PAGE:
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Stories of Interest
- SEC Adopts Statement and Interpretive Guidance on Public Company Cybersecurity Disclosures
- SEC Charges Former Bitcoin Exchange and Its Founder With Fraud
- JPMorgan Chase to Replace NYC Headquarters with 70-Story Skyscraper
- Citigroup Raises CEO Corbat's Pay 48% to $23Mn
- Should Congress Create a Crypto-Cop?
- JPMorgan Weighs Buying an Exchange-Traded Funds Firm
- Hey, Goldman Sachs: Wanna Buy BNY Mellon?
- SEC Order Rejecting Acquisition of Chicago Stock Exchange (CSX) by Chinese-Baesd Company
- Kyle Moffatt Named Chief Accountant in SEC CorpFinance
- SEC Suspends Trading in 3 Issuers Claiming Involvement in Cryptocurrency and Blockchain Technology
- Karen Garnett, Assoc. Director of SEC CorpFinance, to Leave After 23 Years of Service
- Louisiana Adviser Barred for Hiding Losses from Investors
- Connecticut HF Manager Illegally Diverted Investor Money - Now Owes Nearly $13Mn
- White House Cleaning House of Advisors Without Full Security Clearance
- Goldman Projects 30% Growth in Wealth Management Advisor Force
- Whistleblower Alleges Manipulation of CBOE Volatility Index
- FINRA Looking Into VIX (CBOE Volatility Index) Manipulation: WSJ
- Atlanta-Area Resident Charged with Misusing Investor Funds - SEC
- FINRA Announces 2018 West Region Networking Seminar
- Alberto Arevalo, Associate Director in Office of International Affairs, to Retire From SEC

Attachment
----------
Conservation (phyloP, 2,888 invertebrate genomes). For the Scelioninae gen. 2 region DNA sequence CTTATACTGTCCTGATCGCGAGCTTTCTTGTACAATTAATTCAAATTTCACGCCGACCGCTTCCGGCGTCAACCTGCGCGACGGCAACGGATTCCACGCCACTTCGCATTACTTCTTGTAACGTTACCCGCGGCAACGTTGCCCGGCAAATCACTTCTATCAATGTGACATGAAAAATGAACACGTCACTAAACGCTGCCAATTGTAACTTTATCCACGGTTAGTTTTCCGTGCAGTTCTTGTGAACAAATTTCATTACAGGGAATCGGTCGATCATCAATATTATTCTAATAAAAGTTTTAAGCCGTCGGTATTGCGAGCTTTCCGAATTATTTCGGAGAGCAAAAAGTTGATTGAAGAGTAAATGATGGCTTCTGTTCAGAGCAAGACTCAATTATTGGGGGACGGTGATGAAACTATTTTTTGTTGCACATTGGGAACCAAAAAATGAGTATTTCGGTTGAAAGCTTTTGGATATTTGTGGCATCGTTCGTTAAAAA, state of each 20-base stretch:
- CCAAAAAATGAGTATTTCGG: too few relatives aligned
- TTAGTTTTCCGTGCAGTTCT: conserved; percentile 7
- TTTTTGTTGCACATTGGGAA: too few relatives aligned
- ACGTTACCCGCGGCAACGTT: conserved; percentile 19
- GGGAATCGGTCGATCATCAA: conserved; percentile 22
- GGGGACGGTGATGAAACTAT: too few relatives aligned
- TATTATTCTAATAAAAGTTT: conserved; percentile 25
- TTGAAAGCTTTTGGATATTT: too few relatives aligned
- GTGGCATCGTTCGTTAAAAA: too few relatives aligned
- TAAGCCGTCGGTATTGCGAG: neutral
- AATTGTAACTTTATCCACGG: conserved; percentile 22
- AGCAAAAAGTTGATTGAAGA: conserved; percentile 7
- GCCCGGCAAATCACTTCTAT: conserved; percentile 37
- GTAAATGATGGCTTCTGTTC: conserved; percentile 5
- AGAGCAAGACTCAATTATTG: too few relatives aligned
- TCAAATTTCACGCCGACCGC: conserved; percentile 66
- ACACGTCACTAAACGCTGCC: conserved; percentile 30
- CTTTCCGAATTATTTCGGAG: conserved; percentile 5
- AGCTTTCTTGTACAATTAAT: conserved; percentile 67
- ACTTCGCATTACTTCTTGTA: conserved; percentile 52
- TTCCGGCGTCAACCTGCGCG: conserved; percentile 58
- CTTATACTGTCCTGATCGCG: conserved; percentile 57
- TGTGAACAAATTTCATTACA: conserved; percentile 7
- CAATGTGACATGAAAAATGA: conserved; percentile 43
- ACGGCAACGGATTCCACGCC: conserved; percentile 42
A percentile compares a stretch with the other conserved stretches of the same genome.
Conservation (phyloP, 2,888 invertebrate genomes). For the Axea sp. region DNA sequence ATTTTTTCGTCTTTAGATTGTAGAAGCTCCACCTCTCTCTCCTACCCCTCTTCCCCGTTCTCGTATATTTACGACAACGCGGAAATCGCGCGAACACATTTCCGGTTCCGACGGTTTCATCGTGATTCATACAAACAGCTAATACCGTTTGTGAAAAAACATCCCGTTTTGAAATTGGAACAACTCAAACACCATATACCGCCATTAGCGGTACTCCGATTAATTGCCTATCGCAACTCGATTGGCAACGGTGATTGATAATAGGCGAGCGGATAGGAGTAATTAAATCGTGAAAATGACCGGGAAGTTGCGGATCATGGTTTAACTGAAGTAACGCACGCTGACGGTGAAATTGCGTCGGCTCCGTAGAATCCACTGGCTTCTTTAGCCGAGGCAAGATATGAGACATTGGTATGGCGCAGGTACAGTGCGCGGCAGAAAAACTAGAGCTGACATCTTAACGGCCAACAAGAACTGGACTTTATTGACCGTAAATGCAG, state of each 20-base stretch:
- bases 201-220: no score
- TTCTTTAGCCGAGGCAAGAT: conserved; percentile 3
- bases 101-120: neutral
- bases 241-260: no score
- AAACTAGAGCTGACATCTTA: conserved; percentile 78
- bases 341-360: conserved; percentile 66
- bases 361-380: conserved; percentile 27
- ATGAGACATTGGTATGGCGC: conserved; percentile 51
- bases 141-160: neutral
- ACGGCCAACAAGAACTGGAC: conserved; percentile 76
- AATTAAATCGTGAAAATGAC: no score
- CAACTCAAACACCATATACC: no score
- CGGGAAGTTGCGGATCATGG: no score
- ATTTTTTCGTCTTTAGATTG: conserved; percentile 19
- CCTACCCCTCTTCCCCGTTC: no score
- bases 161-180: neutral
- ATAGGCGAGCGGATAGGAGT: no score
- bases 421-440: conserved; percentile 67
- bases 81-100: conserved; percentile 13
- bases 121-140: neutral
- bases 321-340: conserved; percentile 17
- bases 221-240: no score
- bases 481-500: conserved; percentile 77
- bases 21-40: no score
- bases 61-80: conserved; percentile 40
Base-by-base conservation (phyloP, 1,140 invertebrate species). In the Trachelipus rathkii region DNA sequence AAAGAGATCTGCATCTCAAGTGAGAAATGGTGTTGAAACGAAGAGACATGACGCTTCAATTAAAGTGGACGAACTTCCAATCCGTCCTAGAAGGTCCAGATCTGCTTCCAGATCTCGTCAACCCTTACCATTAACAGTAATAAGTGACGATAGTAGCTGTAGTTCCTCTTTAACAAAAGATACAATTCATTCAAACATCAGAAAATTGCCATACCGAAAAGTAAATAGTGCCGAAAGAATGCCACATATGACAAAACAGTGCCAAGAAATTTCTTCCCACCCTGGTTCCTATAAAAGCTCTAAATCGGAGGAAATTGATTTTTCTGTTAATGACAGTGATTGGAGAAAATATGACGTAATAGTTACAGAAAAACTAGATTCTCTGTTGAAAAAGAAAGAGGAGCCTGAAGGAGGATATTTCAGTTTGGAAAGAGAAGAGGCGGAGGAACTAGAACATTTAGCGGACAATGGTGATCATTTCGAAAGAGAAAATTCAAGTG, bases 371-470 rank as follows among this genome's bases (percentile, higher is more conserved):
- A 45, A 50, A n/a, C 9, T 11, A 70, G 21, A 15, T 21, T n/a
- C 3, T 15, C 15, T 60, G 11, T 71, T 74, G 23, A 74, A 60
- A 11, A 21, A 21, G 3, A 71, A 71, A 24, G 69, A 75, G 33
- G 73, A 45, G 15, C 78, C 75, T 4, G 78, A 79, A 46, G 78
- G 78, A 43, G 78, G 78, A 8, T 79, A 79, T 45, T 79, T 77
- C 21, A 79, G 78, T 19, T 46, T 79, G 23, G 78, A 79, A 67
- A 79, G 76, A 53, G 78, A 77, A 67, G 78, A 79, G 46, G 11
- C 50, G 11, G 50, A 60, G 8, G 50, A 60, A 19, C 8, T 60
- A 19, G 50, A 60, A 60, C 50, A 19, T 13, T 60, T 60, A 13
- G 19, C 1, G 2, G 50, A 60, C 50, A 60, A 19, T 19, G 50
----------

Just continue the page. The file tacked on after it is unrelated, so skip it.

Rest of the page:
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NEWSLETTERS & ALERTS
Wells Fargo Report: No Systematic Retaliation Against Whistleblowers
Perhaps one of the more surprising revelations to come out of Wells Fargo’s 110-page report on its monumental sales scandal is the statement that the internal investigation found no evidence that the bank had retaliated against employees who reported apparent sales practices abuses. In all, 5,300 employees were fired over the sales practice abuses.
- While the bank is still following up on reports of ‘whistleblower retaliation’, Stuart Baskin of Shearman & Sterling, who led the investigation, said he didn’t expect the above conclusions to change. The bank’s comprehensive review of terminated employees included the following:
- The known wrongful termination lawsuits filed by at least 5 former Wells Fargo employees.
- The 11 ex-employees who were publicly identified as whistleblowers in media reports.
- The 9 employees who reported being fired after calling Wells Fargo's ethics line phone number to submit tips about unethical sales practices
- The nearly 900 employees who were fired within a year after calling in a tip to the bank’s ethics hotline or within a month of the bank disclosing its settlement with the CFPB
A footnote to the internal report, which was commissioned by Wells Fargo's board and prepared by law firm Shearman & Sterling, noted the following:
"Based on a limited review completed to date, Shearman & Sterling has not identified a pattern of retaliation against Community Bank employees who complained about sales pressures or practices," a footnote in the report said.